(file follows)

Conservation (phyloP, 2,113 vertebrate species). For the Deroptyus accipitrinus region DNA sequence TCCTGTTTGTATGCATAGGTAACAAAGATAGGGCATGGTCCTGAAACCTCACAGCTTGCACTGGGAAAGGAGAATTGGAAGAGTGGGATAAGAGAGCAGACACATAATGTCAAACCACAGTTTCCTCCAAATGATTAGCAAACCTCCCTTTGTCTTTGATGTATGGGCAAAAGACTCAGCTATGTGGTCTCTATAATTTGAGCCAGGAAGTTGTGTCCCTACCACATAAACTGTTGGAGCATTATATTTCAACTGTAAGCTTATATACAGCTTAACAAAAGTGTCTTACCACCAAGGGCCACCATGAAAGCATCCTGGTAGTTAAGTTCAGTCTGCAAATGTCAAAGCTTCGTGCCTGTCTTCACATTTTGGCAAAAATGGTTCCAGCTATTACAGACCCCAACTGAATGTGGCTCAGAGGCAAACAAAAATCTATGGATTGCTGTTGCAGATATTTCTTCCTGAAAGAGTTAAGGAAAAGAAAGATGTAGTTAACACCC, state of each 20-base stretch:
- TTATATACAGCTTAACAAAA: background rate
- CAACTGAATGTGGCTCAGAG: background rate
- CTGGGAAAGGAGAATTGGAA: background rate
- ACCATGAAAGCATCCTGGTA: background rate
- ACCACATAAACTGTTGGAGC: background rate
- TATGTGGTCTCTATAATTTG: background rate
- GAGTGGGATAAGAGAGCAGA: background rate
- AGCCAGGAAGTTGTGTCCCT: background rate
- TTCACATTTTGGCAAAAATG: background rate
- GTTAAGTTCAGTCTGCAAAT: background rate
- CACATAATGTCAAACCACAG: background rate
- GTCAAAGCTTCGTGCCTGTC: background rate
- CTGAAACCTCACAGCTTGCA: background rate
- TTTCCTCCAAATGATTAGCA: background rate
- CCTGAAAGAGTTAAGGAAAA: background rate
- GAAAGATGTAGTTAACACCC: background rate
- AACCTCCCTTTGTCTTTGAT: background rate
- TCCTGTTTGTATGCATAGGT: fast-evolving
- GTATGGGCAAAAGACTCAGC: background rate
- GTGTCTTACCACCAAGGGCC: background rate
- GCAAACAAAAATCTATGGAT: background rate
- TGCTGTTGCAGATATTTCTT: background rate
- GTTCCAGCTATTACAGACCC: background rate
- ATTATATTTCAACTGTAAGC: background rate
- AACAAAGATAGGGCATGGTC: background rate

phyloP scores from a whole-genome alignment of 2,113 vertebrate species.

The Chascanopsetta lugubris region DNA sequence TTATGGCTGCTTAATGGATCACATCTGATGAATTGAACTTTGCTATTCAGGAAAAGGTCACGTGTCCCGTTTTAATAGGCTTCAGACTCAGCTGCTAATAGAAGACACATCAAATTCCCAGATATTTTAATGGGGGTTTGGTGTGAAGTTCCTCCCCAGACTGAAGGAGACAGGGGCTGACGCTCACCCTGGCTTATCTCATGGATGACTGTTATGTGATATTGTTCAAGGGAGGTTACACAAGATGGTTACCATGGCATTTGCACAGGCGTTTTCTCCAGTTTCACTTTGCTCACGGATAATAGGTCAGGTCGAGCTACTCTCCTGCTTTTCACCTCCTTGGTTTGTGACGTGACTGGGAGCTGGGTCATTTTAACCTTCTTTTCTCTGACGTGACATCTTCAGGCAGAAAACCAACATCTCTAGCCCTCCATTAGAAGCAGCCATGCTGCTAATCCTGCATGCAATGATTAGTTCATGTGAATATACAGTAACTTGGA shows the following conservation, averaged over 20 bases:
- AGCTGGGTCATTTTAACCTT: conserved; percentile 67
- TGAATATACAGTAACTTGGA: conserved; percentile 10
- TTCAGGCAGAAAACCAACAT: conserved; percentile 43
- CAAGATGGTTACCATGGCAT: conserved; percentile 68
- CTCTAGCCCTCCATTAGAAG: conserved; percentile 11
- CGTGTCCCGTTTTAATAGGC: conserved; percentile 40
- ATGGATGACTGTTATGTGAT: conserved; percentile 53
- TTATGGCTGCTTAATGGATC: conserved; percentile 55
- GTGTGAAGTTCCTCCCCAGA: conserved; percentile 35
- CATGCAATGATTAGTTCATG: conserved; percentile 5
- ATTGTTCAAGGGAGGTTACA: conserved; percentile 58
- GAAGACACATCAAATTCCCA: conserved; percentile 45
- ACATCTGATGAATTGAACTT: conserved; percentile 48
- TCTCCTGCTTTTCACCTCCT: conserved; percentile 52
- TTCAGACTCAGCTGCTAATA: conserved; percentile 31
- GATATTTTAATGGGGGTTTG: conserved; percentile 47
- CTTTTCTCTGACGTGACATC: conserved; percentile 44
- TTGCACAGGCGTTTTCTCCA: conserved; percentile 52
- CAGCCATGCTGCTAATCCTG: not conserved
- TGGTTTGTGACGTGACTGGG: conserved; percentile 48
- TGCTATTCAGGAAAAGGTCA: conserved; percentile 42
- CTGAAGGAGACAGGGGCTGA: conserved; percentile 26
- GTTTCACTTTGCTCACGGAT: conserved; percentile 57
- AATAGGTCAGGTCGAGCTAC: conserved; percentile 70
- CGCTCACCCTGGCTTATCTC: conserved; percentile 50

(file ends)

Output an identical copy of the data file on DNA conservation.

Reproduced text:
Conservation (phyloP, 2,113 vertebrate species). For the Deroptyus accipitrinus region DNA sequence TCCTGTTTGTATGCATAGGTAACAAAGATAGGGCATGGTCCTGAAACCTCACAGCTTGCACTGGGAAAGGAGAATTGGAAGAGTGGGATAAGAGAGCAGACACATAATGTCAAACCACAGTTTCCTCCAAATGATTAGCAAACCTCCCTTTGTCTTTGATGTATGGGCAAAAGACTCAGCTATGTGGTCTCTATAATTTGAGCCAGGAAGTTGTGTCCCTACCACATAAACTGTTGGAGCATTATATTTCAACTGTAAGCTTATATACAGCTTAACAAAAGTGTCTTACCACCAAGGGCCACCATGAAAGCATCCTGGTAGTTAAGTTCAGTCTGCAAATGTCAAAGCTTCGTGCCTGTCTTCACATTTTGGCAAAAATGGTTCCAGCTATTACAGACCCCAACTGAATGTGGCTCAGAGGCAAACAAAAATCTATGGATTGCTGTTGCAGATATTTCTTCCTGAAAGAGTTAAGGAAAAGAAAGATGTAGTTAACACCC, state of each 20-base stretch:
- TTATATACAGCTTAACAAAA: background rate
- CAACTGAATGTGGCTCAGAG: background rate
- CTGGGAAAGGAGAATTGGAA: background rate
- ACCATGAAAGCATCCTGGTA: background rate
- ACCACATAAACTGTTGGAGC: background rate
- TATGTGGTCTCTATAATTTG: background rate
- GAGTGGGATAAGAGAGCAGA: background rate
- AGCCAGGAAGTTGTGTCCCT: background rate
- TTCACATTTTGGCAAAAATG: background rate
- GTTAAGTTCAGTCTGCAAAT: background rate
- CACATAATGTCAAACCACAG: background rate
- GTCAAAGCTTCGTGCCTGTC: background rate
- CTGAAACCTCACAGCTTGCA: background rate
- TTTCCTCCAAATGATTAGCA: background rate
- CCTGAAAGAGTTAAGGAAAA: background rate
- GAAAGATGTAGTTAACACCC: background rate
- AACCTCCCTTTGTCTTTGAT: background rate
- TCCTGTTTGTATGCATAGGT: fast-evolving
- GTATGGGCAAAAGACTCAGC: background rate
- GTGTCTTACCACCAAGGGCC: background rate
- GCAAACAAAAATCTATGGAT: background rate
- TGCTGTTGCAGATATTTCTT: background rate
- GTTCCAGCTATTACAGACCC: background rate
- ATTATATTTCAACTGTAAGC: background rate
- AACAAAGATAGGGCATGGTC: background rate

phyloP scores from a whole-genome alignment of 2,113 vertebrate species.

The Chascanopsetta lugubris region DNA sequence TTATGGCTGCTTAATGGATCACATCTGATGAATTGAACTTTGCTATTCAGGAAAAGGTCACGTGTCCCGTTTTAATAGGCTTCAGACTCAGCTGCTAATAGAAGACACATCAAATTCCCAGATATTTTAATGGGGGTTTGGTGTGAAGTTCCTCCCCAGACTGAAGGAGACAGGGGCTGACGCTCACCCTGGCTTATCTCATGGATGACTGTTATGTGATATTGTTCAAGGGAGGTTACACAAGATGGTTACCATGGCATTTGCACAGGCGTTTTCTCCAGTTTCACTTTGCTCACGGATAATAGGTCAGGTCGAGCTACTCTCCTGCTTTTCACCTCCTTGGTTTGTGACGTGACTGGGAGCTGGGTCATTTTAACCTTCTTTTCTCTGACGTGACATCTTCAGGCAGAAAACCAACATCTCTAGCCCTCCATTAGAAGCAGCCATGCTGCTAATCCTGCATGCAATGATTAGTTCATGTGAATATACAGTAACTTGGA shows the following conservation, averaged over 20 bases:
- AGCTGGGTCATTTTAACCTT: conserved; percentile 67
- TGAATATACAGTAACTTGGA: conserved; percentile 10
- TTCAGGCAGAAAACCAACAT: conserved; percentile 43
- CAAGATGGTTACCATGGCAT: conserved; percentile 68
- CTCTAGCCCTCCATTAGAAG: conserved; percentile 11
- CGTGTCCCGTTTTAATAGGC: conserved; percentile 40
- ATGGATGACTGTTATGTGAT: conserved; percentile 53
- TTATGGCTGCTTAATGGATC: conserved; percentile 55
- GTGTGAAGTTCCTCCCCAGA: conserved; percentile 35
- CATGCAATGATTAGTTCATG: conserved; percentile 5
- ATTGTTCAAGGGAGGTTACA: conserved; percentile 58
- GAAGACACATCAAATTCCCA: conserved; percentile 45
- ACATCTGATGAATTGAACTT: conserved; percentile 48
- TCTCCTGCTTTTCACCTCCT: conserved; percentile 52
- TTCAGACTCAGCTGCTAATA: conserved; percentile 31
- GATATTTTAATGGGGGTTTG: conserved; percentile 47
- CTTTTCTCTGACGTGACATC: conserved; percentile 44
- TTGCACAGGCGTTTTCTCCA: conserved; percentile 52
- CAGCCATGCTGCTAATCCTG: not conserved
- TGGTTTGTGACGTGACTGGG: conserved; percentile 48
- TGCTATTCAGGAAAAGGTCA: conserved; percentile 42
- CTGAAGGAGACAGGGGCTGA: conserved; percentile 26
- GTTTCACTTTGCTCACGGAT: conserved; percentile 57
- AATAGGTCAGGTCGAGCTAC: conserved; percentile 70
- CGCTCACCCTGGCTTATCTC: conserved; percentile 50